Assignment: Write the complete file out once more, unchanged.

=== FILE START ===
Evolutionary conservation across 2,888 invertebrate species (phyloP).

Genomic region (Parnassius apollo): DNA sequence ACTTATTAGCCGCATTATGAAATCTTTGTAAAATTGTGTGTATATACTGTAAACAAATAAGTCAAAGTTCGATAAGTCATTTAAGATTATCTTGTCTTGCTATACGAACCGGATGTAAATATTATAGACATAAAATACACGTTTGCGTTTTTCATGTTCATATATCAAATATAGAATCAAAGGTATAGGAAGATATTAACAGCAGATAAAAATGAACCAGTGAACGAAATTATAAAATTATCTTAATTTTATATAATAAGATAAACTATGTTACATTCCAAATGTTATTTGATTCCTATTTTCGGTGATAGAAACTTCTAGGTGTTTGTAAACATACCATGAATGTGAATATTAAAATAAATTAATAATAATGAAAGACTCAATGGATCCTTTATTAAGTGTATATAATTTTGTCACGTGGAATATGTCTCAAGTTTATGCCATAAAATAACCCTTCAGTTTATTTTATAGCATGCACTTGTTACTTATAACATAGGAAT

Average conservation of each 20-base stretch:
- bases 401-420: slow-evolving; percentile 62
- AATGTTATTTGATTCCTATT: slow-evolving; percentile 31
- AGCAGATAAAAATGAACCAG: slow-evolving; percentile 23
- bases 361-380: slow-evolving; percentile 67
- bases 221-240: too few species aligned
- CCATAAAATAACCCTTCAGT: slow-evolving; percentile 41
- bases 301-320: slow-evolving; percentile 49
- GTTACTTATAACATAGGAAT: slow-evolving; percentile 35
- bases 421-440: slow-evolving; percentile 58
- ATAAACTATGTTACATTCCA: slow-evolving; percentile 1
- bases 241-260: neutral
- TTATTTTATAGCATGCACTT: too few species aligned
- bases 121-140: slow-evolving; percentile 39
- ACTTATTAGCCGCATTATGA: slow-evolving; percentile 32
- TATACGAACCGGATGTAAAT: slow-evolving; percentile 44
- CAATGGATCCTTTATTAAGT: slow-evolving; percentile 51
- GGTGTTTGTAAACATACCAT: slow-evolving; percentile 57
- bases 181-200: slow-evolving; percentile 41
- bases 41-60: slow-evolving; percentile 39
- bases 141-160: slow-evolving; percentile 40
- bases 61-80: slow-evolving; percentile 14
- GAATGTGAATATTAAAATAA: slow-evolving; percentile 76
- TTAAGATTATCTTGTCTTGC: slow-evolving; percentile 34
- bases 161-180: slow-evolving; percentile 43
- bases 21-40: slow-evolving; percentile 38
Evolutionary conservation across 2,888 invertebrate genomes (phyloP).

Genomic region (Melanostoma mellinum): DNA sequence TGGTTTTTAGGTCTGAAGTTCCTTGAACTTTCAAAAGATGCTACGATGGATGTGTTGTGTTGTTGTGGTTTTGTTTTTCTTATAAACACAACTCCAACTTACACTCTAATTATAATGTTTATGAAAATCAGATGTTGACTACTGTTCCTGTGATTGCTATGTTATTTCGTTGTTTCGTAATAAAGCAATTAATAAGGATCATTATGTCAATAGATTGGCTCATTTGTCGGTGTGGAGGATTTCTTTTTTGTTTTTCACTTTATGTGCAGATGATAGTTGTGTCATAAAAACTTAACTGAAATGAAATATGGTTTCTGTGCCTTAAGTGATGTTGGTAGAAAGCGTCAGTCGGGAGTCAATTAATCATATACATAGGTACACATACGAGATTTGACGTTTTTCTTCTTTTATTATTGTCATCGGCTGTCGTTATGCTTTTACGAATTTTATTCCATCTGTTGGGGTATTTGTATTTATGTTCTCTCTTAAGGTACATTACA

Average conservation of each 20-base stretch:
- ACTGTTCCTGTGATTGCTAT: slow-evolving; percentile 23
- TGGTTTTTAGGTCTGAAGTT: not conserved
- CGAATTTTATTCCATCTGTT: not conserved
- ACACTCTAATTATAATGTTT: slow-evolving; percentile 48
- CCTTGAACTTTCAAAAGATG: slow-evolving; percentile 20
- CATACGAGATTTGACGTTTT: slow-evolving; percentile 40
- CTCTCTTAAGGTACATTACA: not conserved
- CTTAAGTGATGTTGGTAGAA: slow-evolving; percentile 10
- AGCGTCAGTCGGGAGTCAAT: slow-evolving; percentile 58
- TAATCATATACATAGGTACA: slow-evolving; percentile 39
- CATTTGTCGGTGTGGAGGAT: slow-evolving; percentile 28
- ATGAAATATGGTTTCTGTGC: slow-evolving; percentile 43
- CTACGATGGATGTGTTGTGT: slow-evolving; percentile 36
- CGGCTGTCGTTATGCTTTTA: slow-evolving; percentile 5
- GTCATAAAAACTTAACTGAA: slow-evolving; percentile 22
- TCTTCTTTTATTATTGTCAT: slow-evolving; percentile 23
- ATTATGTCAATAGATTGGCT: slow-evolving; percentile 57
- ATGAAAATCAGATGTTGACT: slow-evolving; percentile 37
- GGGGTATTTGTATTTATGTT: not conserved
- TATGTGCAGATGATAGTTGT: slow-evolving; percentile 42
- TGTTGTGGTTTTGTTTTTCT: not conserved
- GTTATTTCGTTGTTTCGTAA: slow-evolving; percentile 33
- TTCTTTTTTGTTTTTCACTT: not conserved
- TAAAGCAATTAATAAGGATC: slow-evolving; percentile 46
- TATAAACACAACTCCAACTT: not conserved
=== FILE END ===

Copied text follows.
Evolutionary conservation across 2,888 invertebrate species (phyloP).

Genomic region (Parnassius apollo): DNA sequence ACTTATTAGCCGCATTATGAAATCTTTGTAAAATTGTGTGTATATACTGTAAACAAATAAGTCAAAGTTCGATAAGTCATTTAAGATTATCTTGTCTTGCTATACGAACCGGATGTAAATATTATAGACATAAAATACACGTTTGCGTTTTTCATGTTCATATATCAAATATAGAATCAAAGGTATAGGAAGATATTAACAGCAGATAAAAATGAACCAGTGAACGAAATTATAAAATTATCTTAATTTTATATAATAAGATAAACTATGTTACATTCCAAATGTTATTTGATTCCTATTTTCGGTGATAGAAACTTCTAGGTGTTTGTAAACATACCATGAATGTGAATATTAAAATAAATTAATAATAATGAAAGACTCAATGGATCCTTTATTAAGTGTATATAATTTTGTCACGTGGAATATGTCTCAAGTTTATGCCATAAAATAACCCTTCAGTTTATTTTATAGCATGCACTTGTTACTTATAACATAGGAAT

Average conservation of each 20-base stretch:
- bases 401-420: slow-evolving; percentile 62
- AATGTTATTTGATTCCTATT: slow-evolving; percentile 31
- AGCAGATAAAAATGAACCAG: slow-evolving; percentile 23
- bases 361-380: slow-evolving; percentile 67
- bases 221-240: too few species aligned
- CCATAAAATAACCCTTCAGT: slow-evolving; percentile 41
- bases 301-320: slow-evolving; percentile 49
- GTTACTTATAACATAGGAAT: slow-evolving; percentile 35
- bases 421-440: slow-evolving; percentile 58
- ATAAACTATGTTACATTCCA: slow-evolving; percentile 1
- bases 241-260: neutral
- TTATTTTATAGCATGCACTT: too few species aligned
- bases 121-140: slow-evolving; percentile 39
- ACTTATTAGCCGCATTATGA: slow-evolving; percentile 32
- TATACGAACCGGATGTAAAT: slow-evolving; percentile 44
- CAATGGATCCTTTATTAAGT: slow-evolving; percentile 51
- GGTGTTTGTAAACATACCAT: slow-evolving; percentile 57
- bases 181-200: slow-evolving; percentile 41
- bases 41-60: slow-evolving; percentile 39
- bases 141-160: slow-evolving; percentile 40
- bases 61-80: slow-evolving; percentile 14
- GAATGTGAATATTAAAATAA: slow-evolving; percentile 76
- TTAAGATTATCTTGTCTTGC: slow-evolving; percentile 34
- bases 161-180: slow-evolving; percentile 43
- bases 21-40: slow-evolving; percentile 38
Evolutionary conservation across 2,888 invertebrate genomes (phyloP).

Genomic region (Melanostoma mellinum): DNA sequence TGGTTTTTAGGTCTGAAGTTCCTTGAACTTTCAAAAGATGCTACGATGGATGTGTTGTGTTGTTGTGGTTTTGTTTTTCTTATAAACACAACTCCAACTTACACTCTAATTATAATGTTTATGAAAATCAGATGTTGACTACTGTTCCTGTGATTGCTATGTTATTTCGTTGTTTCGTAATAAAGCAATTAATAAGGATCATTATGTCAATAGATTGGCTCATTTGTCGGTGTGGAGGATTTCTTTTTTGTTTTTCACTTTATGTGCAGATGATAGTTGTGTCATAAAAACTTAACTGAAATGAAATATGGTTTCTGTGCCTTAAGTGATGTTGGTAGAAAGCGTCAGTCGGGAGTCAATTAATCATATACATAGGTACACATACGAGATTTGACGTTTTTCTTCTTTTATTATTGTCATCGGCTGTCGTTATGCTTTTACGAATTTTATTCCATCTGTTGGGGTATTTGTATTTATGTTCTCTCTTAAGGTACATTACA

Average conservation of each 20-base stretch:
- ACTGTTCCTGTGATTGCTAT: slow-evolving; percentile 23
- TGGTTTTTAGGTCTGAAGTT: not conserved
- CGAATTTTATTCCATCTGTT: not conserved
- ACACTCTAATTATAATGTTT: slow-evolving; percentile 48
- CCTTGAACTTTCAAAAGATG: slow-evolving; percentile 20
- CATACGAGATTTGACGTTTT: slow-evolving; percentile 40
- CTCTCTTAAGGTACATTACA: not conserved
- CTTAAGTGATGTTGGTAGAA: slow-evolving; percentile 10
- AGCGTCAGTCGGGAGTCAAT: slow-evolving; percentile 58
- TAATCATATACATAGGTACA: slow-evolving; percentile 39
- CATTTGTCGGTGTGGAGGAT: slow-evolving; percentile 28
- ATGAAATATGGTTTCTGTGC: slow-evolving; percentile 43
- CTACGATGGATGTGTTGTGT: slow-evolving; percentile 36
- CGGCTGTCGTTATGCTTTTA: slow-evolving; percentile 5
- GTCATAAAAACTTAACTGAA: slow-evolving; percentile 22
- TCTTCTTTTATTATTGTCAT: slow-evolving; percentile 23
- ATTATGTCAATAGATTGGCT: slow-evolving; percentile 57
- ATGAAAATCAGATGTTGACT: slow-evolving; percentile 37
- GGGGTATTTGTATTTATGTT: not conserved
- TATGTGCAGATGATAGTTGT: slow-evolving; percentile 42
- TGTTGTGGTTTTGTTTTTCT: not conserved
- GTTATTTCGTTGTTTCGTAA: slow-evolving; percentile 33
- TTCTTTTTTGTTTTTCACTT: not conserved
- TAAAGCAATTAATAAGGATC: slow-evolving; percentile 46
- TATAAACACAACTCCAACTT: not conserved